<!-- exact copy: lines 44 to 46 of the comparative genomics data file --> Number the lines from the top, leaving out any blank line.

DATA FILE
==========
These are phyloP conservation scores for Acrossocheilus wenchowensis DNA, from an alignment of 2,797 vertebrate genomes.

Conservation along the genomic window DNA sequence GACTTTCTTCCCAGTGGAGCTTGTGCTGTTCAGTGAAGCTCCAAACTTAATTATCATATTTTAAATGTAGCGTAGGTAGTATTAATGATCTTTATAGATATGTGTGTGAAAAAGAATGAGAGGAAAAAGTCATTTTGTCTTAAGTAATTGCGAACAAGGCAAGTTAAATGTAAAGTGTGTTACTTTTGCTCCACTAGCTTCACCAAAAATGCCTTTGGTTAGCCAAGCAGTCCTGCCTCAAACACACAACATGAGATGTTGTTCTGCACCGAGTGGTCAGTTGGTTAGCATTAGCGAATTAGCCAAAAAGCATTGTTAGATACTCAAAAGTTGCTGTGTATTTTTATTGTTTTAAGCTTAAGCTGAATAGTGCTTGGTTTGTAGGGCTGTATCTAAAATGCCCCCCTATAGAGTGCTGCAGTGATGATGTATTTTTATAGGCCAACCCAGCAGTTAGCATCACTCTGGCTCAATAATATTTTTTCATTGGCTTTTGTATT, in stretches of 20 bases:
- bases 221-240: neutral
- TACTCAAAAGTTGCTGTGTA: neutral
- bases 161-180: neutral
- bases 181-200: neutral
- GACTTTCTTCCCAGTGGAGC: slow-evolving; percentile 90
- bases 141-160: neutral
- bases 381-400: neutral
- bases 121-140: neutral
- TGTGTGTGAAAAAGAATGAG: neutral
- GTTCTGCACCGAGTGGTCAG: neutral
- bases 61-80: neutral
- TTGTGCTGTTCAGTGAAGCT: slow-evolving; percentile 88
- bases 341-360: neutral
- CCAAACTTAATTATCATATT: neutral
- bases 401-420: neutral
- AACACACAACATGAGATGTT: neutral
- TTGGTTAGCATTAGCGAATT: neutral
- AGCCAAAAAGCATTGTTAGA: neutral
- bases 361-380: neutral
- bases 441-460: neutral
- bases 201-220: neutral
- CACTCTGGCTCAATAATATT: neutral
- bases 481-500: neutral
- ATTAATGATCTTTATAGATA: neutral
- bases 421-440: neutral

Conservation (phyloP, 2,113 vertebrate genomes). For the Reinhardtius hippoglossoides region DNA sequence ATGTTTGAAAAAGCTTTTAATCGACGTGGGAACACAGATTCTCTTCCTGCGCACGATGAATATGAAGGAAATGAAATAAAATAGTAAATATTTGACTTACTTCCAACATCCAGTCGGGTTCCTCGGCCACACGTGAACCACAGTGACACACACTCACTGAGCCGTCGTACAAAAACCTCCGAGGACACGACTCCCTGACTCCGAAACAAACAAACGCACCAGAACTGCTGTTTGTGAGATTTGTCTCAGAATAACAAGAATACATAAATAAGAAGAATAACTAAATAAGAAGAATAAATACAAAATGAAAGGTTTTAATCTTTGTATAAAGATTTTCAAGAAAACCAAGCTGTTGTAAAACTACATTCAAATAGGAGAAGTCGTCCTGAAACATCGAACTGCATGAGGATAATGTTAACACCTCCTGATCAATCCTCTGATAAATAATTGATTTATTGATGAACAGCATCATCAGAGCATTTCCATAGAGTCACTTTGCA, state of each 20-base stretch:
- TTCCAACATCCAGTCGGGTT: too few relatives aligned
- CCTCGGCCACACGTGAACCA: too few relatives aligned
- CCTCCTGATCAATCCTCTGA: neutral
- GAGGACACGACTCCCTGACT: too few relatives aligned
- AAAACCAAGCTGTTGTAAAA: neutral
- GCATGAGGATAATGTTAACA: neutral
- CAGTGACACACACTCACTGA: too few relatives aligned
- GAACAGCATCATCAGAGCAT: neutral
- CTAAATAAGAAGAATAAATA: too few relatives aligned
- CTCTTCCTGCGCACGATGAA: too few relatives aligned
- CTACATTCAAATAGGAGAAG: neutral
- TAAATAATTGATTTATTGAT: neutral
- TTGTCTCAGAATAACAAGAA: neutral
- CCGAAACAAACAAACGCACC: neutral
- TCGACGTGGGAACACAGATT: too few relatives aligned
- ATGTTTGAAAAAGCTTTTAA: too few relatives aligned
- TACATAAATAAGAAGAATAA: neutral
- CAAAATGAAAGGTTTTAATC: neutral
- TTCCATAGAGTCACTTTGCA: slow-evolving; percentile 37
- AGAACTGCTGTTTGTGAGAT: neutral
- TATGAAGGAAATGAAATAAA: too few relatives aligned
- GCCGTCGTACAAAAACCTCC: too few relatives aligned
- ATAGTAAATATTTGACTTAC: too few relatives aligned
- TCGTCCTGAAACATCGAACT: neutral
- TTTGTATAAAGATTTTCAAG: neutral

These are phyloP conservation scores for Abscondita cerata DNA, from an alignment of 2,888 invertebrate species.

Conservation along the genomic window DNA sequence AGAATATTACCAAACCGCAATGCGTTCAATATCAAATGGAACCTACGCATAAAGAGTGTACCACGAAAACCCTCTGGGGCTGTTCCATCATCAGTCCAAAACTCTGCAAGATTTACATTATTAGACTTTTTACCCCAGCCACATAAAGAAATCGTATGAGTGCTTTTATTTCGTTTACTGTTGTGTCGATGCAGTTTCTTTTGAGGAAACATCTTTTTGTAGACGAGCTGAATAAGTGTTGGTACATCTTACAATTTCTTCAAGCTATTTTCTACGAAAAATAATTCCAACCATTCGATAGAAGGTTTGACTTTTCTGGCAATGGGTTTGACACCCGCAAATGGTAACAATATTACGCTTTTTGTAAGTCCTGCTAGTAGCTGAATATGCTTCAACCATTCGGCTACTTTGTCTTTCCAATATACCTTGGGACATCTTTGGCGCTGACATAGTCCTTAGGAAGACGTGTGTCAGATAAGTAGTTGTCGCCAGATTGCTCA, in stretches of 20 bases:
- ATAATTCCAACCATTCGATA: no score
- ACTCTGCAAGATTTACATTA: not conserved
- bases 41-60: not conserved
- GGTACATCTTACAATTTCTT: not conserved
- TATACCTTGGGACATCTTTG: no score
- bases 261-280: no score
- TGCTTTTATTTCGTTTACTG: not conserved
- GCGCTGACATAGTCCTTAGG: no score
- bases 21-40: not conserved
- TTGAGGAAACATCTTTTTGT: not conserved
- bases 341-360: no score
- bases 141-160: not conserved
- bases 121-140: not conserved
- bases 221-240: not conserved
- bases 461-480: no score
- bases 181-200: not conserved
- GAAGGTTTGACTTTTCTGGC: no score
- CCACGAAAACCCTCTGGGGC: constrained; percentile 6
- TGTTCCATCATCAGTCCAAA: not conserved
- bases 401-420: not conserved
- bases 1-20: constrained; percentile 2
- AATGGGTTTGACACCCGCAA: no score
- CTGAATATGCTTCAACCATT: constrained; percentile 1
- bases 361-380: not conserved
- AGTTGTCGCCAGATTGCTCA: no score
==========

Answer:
- ATGTTTGAAAAAGCTTTTAA: too few relatives aligned
- TACATAAATAAGAAGAATAA: neutral
- CAAAATGAAAGGTTTTAATC: neutral